Can K-State Duplicate Texas Tech’s Success Against West Virginia? – Part I


Sure, last Saturday’s destruction of West Virginia by Texas Tech took the national luster from what would have been a top five meeting in Morgantown. But can such domination happen again? There’s the chance that last weekend was an aberration. Texas Tech, like Iowa State, has this weird propensity to jump up every year and destroy someone’s BCS intentions. It’s possible Tech did it again, while West Virginia simply overlooked the Red Raiders in anticipation of their game against K-State and fell into the trap of a game Lubbock is known for. But what if West Virginia didn’t deserve the #5 ranking they had going into Saturday, and #13 is a more accurate portrayal of their rightful place? And what if West Virginia deserves that top five ranking, and stands an excellent chance of making K-State the final Big XII team to fall from the rank of the undefeateds? In answering this question, September 22 is the best place to start.

September brings us back to the start of the Mountaineers season, which featured wins against Marshall, James Madison, and, on September 22, Maryland. Why Maryland? Because on this day the Terrapins did something no one thought possible before Texas Tech’s win over WVU. That’s right, Maryland jumped into a time machine and achieved something that wasn’t proved possible (according to the media) until three weeks later – stymy Geno Smith and the West Virginia offense, holding it to 24 points.

Maryland is a mediocre ACC team. Maryland lost to West Virginia. But Maryland only lost by a score of 31-21. They were only outgained by 12 yards – 363 to 351. If not for three turnovers – one interception and two fumbles – they very well could have beaten WVU. So what does this outcome prove? The first is that the West Virginia defense is every bit as unimpressive as suspected. Maryland averages 21.8 points a game. WVU allowed an average team to score the same number of points as they average. How average. Also keep in mind that Maryland wasn’t engaged in a hurry-up offensive game plan in an attempt keep up with West Virginia – they played the Mountaineers close most of the game. The Collin Klein to Chris Harper connection shouldn’t slow down on Saturday, and John Hubert will be just as productive.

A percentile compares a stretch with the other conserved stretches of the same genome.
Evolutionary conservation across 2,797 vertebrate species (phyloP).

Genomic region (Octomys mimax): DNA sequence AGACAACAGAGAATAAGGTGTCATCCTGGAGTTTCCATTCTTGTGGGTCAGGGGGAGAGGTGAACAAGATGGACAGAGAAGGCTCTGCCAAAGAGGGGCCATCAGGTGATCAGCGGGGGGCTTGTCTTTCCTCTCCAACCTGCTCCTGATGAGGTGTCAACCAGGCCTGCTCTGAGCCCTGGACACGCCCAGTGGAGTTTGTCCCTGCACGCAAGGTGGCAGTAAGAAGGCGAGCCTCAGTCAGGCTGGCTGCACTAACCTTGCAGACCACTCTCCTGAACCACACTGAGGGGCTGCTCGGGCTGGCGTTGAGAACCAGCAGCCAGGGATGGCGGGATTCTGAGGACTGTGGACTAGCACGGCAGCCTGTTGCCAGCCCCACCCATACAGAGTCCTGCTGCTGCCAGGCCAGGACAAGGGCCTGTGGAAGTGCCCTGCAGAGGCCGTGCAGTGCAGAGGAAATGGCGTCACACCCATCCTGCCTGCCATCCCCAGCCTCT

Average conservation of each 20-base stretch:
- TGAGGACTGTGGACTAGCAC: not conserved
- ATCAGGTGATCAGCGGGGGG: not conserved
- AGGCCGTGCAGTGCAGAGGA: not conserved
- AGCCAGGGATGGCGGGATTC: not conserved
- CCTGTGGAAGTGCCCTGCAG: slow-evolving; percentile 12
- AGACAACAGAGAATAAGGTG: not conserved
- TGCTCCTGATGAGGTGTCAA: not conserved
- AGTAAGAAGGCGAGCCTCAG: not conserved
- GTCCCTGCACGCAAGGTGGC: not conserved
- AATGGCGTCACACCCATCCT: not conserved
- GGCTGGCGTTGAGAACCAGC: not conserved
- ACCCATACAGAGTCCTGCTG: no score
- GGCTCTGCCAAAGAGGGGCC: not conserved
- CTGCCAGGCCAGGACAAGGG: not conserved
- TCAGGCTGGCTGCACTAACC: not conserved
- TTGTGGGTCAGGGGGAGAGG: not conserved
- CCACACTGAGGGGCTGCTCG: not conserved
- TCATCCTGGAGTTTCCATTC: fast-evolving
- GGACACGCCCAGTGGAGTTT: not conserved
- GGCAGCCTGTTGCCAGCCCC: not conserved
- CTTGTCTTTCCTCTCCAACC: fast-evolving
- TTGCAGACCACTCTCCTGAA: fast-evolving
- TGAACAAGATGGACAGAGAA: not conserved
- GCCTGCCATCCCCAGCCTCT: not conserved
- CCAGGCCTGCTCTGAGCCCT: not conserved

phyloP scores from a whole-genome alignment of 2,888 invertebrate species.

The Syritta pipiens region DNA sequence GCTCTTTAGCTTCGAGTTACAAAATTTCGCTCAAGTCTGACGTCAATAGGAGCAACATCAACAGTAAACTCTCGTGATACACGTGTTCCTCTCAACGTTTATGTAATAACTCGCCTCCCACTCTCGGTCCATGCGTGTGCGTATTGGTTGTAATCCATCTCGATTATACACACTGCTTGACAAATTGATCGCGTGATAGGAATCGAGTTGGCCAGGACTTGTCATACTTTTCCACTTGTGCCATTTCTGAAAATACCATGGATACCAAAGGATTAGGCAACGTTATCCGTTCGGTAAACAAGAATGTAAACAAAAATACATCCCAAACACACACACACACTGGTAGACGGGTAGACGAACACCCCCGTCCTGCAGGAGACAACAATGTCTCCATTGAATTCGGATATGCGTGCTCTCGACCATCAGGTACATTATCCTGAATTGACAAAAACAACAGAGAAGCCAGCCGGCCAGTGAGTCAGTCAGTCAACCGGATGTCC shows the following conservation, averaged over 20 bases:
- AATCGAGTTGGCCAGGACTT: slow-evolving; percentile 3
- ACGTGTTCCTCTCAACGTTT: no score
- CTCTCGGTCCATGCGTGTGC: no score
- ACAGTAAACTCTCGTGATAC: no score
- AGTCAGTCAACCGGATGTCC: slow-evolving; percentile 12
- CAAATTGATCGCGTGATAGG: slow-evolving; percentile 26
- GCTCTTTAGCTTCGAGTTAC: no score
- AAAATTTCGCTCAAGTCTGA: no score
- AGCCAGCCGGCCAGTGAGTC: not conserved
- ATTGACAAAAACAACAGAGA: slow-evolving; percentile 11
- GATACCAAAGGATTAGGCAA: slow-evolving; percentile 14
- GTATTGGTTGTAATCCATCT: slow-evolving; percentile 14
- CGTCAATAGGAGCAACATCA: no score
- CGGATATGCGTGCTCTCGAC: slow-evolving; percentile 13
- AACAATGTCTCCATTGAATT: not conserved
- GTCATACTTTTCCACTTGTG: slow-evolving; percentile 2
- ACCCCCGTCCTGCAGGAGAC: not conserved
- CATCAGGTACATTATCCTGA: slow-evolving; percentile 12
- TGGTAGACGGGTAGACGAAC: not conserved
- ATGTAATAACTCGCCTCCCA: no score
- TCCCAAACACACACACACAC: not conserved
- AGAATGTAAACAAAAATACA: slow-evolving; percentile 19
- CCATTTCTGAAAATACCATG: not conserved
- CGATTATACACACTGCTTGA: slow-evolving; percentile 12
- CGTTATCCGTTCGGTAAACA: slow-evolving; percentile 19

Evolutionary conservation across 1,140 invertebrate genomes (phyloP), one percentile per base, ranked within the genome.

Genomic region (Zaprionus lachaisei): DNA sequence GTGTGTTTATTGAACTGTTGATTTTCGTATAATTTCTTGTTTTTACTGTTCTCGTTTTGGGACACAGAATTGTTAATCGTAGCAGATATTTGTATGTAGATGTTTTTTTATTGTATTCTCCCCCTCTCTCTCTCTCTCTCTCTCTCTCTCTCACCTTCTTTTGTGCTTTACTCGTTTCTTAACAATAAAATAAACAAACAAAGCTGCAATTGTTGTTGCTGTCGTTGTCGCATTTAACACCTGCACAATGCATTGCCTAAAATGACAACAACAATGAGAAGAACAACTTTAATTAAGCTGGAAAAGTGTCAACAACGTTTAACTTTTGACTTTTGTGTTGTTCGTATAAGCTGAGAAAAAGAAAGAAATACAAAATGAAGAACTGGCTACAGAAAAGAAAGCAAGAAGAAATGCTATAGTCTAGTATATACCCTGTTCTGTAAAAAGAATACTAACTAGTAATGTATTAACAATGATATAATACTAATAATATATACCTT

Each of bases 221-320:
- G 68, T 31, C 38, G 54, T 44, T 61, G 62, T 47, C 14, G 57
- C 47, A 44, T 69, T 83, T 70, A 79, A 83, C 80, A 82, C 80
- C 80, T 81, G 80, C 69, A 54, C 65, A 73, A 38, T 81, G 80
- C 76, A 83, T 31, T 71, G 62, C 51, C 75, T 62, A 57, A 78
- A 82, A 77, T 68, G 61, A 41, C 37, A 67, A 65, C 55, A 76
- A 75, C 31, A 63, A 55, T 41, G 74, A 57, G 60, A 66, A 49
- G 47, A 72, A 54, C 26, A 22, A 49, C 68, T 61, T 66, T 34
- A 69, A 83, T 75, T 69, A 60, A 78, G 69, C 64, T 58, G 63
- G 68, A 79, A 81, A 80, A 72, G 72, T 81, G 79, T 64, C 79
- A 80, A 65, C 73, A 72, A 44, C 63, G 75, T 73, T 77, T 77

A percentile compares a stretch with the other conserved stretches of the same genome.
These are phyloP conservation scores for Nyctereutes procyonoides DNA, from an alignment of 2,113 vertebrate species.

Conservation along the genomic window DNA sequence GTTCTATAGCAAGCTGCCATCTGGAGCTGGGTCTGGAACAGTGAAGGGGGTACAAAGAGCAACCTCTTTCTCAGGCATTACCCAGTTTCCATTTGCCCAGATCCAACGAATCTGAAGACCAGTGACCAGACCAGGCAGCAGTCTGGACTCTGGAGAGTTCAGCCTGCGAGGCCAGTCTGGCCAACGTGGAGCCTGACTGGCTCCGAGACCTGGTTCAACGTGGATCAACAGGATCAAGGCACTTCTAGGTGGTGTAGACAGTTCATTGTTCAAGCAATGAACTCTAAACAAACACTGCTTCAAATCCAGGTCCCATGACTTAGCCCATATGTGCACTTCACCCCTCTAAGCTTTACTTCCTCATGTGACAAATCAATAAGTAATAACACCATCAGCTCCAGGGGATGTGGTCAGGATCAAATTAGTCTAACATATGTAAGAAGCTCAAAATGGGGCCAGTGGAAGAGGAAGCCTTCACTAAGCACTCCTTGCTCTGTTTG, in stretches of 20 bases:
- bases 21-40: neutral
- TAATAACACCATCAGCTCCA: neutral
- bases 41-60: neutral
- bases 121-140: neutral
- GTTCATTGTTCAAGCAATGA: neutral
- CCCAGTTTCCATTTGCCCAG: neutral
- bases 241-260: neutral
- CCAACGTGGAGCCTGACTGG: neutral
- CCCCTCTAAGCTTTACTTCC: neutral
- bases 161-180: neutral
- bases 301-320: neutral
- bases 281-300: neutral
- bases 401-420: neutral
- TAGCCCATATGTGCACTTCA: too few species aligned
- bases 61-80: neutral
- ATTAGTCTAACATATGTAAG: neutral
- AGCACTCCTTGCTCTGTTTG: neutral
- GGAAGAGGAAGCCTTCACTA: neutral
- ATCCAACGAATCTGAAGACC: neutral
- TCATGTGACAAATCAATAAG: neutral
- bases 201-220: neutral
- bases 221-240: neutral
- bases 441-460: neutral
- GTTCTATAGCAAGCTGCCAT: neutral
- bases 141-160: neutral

However, the bigger takeaway is that the unstoppable offense of West Virginia was substantially hindered. Their drive summary:

PLAYS YARDS RESULT
5 20 Punt
2 78 Touchdown (Passing)
3 -5 Fumble
15 55 Field Goal
3 1 Punt
6 61 Touchdown (Passing)
1 -2 End of Half
6 20 Punt
3 0 Punt
5 24 Punt
9 67 Touchdown (Passing)
3 -3 Punt
8 27 End of Game

A couple things immediately jumped out as I was creating this table. The first is that I’m awful at editing HTML, and Jug of Snyder needs someone who understands these things (seriously – we’re looking for writers. And you don’t have to know anything about HTML to join the team). Secondly, West Virginia lives and dies by the big play. Their touchdown drives came through the air on big passes. When West Virginia can’t pick up big plays, they falter. To mix sports metaphors, this team swings for the fences a lot and strikes out when it needs a simple conversion on 3rd-and-3. So a team that plays its corners off the line in a bend-but-don’t-break scheme stands the best chance of stalling the Mountaineer attack. Which is exactly the type of defense K-State plays.

All told, West Virginia only put three offensive touchdowns on Maryland (their fourth touchdown was a defensive touchdown from a returned fumble recovery). These strikes came on passes of 44, 24, and 34 yards. The rushing game was nonexistent – West Virginia only gained 25 yards on the ground. Their best rusher, Shawn Alston, missed the game with an injury, but teams should still be able to plug in rushers and expect the line to open the occasional hole. West Virginia did nothing on 25 rushes (and even a West Virginia hill billy can do the math on what that averages to per rush).

So ignore the rush, and take away the deep ball. The third and final leg of the table is pressuring Geno Smith. Texas Tech did this effectively, but Maryland provided the blueprint. Smith was sacked four times, and constantly hounded by the Terrapins. And how did the Wildcats make Landry Jones look so pedestrian? By forcing bad throws under pressure. Meshak Williams, start licking your chops. Linebackers, get ready for a little more magic in the backfield. And Ty Zimmerman, prepare to snag another throw made under duress. Because the game plan for beating West Virginia is apparently the same game plan K-State’s defense was specifically designed to execute.

Tags: Featured Football K-State Kansas State Popular Texas Tech West Virginia